This is the 28th Father’s Day without my Dad. Everyone says I look like my mother, but with red hair instead of blonde, and lots more freckles. My brother and my son are clones of my father, so much so that my son, as a PFC in the Army was the spitting image of a picture of my father when he was a PFC in the Army. My son carried that picture with him to Afghanistan. My son was only six months old when my father died, but he knew the stories of the grandpa he didn't remember. I know my Dad was with my son at the end, just as he was there when my son was born. That was the greatest gift my Dad could ever give me. That was his way. That was my Dad.
Stories of my father are the stuff of legends. Not because he was famous, just famously funny.
The sense of humor that is as much a part of our DNA as the rest of the familial resemblances comes from both my parents, but the wicked part is definitely from my Dad.
We used to call my Dad an equal-opportunity racist, because he had jokes on everybody, every race, gender and ethnicity, but truly did not have harbor any negative opinions about anyone. He was simply a product of his times, where what we would consider to be completely inappropriate now was normal. He would not have fared well in today’s PC world. He was kind of like a lot of the TV shows and movie characters we all grew up with, Archie Bunker, Blazing Saddles, The Jeffersons… filled with comments, characterizations and one-liners that would never be produced or aired today. That was my Dad.
My Dad also did not live long enough to see what the world-wide web would become. I joke that my dad would have found the end of the internet, as he was such a voracious reader and consumer of information. He joined the Army immediately after high school, came home from Korea and went to work so he never went to college, but he had a nearly eidetic memory and remains the smartest person I’ve ever known. If he read it, saw it or experienced it, he could recall it at will. But he was also intelligent in that most important way in that he could reason and rationalize new information and apply it to any situation in life. That was my Dad.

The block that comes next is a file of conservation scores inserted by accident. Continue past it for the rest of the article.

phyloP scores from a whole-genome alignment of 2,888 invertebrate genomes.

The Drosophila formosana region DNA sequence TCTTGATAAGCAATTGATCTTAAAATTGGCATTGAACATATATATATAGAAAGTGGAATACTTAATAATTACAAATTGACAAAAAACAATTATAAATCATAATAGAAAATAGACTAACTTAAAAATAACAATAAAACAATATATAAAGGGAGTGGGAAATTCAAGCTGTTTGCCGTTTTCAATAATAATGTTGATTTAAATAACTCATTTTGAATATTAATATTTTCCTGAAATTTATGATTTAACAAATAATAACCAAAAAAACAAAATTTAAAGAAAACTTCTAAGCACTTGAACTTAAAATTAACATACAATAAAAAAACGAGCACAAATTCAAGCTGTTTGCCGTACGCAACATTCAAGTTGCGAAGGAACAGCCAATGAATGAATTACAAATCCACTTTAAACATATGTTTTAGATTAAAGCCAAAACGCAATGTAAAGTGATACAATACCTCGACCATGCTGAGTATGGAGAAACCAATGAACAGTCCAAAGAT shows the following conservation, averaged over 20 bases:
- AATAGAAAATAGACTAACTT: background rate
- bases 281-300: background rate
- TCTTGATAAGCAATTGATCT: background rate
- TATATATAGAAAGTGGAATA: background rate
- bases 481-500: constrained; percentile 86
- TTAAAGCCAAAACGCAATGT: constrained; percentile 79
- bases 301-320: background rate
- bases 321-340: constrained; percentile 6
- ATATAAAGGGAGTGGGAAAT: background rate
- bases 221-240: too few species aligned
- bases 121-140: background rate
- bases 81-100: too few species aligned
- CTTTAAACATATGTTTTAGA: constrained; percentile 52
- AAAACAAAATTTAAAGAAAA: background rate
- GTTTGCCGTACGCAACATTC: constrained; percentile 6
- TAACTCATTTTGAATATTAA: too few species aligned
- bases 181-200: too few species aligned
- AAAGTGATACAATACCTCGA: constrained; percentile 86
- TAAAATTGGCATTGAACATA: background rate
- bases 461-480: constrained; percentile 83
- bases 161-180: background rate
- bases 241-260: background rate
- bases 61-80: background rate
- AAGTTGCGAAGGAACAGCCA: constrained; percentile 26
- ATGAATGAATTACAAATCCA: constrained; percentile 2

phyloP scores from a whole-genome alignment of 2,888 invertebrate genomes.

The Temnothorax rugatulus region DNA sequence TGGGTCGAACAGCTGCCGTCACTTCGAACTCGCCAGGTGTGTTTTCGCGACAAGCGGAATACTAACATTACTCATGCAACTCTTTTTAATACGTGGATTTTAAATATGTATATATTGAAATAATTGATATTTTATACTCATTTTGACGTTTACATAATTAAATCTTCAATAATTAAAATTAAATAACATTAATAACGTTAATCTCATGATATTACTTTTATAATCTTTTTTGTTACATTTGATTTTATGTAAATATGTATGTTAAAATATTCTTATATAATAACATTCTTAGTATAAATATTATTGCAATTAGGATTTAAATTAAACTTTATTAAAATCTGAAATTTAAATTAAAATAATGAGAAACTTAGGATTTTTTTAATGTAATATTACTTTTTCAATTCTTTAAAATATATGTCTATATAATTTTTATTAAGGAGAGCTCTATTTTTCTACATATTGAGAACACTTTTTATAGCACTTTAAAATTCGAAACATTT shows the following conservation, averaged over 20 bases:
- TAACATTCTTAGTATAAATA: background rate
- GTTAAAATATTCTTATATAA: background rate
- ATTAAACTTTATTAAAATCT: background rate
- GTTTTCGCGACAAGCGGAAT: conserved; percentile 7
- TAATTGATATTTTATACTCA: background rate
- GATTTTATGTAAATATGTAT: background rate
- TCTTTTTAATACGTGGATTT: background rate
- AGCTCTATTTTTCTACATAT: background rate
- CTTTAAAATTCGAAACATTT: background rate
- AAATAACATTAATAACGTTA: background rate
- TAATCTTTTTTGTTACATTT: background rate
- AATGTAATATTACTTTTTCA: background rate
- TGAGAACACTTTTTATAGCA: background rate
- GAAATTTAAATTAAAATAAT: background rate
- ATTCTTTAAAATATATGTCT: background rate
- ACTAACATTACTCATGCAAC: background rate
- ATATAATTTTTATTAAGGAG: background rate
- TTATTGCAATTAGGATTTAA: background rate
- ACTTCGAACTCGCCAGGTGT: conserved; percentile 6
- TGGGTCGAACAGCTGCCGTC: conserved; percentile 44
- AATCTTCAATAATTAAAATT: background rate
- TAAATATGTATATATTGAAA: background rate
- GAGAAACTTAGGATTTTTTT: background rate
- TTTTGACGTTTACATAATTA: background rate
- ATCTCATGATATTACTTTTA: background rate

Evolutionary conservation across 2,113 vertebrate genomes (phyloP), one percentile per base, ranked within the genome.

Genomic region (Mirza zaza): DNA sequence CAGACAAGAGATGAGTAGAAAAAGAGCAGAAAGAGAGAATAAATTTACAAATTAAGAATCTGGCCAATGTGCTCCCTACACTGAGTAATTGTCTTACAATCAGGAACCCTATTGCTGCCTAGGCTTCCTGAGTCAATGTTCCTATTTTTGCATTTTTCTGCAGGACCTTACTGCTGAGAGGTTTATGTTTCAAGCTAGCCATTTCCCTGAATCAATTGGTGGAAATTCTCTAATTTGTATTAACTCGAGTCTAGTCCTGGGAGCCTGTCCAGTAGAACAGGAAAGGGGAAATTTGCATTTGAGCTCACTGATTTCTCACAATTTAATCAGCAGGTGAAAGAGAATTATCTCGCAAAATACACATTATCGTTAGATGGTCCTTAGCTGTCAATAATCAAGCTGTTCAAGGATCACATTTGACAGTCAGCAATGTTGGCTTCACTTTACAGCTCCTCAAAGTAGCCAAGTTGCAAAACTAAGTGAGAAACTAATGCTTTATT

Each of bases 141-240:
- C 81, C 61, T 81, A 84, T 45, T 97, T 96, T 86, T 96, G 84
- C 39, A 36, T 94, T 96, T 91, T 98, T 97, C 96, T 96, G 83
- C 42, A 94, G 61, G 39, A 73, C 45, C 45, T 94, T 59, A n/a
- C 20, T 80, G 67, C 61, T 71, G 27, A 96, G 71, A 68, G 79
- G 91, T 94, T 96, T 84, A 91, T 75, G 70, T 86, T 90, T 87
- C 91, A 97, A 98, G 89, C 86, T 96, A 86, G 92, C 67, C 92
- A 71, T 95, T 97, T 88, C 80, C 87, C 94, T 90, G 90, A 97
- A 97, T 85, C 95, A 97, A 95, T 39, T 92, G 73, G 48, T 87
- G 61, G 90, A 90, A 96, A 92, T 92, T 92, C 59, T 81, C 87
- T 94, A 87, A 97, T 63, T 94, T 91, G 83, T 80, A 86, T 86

My family loved board games and card games and it wasn’t uncommon for us to sit around and play a game, usually with some sport playing on the TV in the background. My brother, mother, husband and I, all college educated, would compromise one team to oppose my father for a game of Trivial Pursuit. It was often two turns long, and only if we went first because once it was his turn, the game would be over. My mother would have a fit saying to my Dad, “How could you possibly know that?” to his correct answer to some impossible question. My Dad’s answer was invariably, “I read a book (often fiction) that had a character who was a nuclear physicist”, or something equally arcane as he shrugged his shoulders and we all laughed. That was my Dad.
One of my most enduring memories of my Dad is him sitting at the kitchen table reading a book or the newspaper (he got both the Trib and Times EVERY day), with the TV on one sporting event and another sporting event on the radio. My mother would say, “there’s no way you could possibly be paying attention to all three at the same time”, to which my father would give a synopsis of the last page he just read and the score and last play of both the game on the TV and the one on the radio. That was my Dad.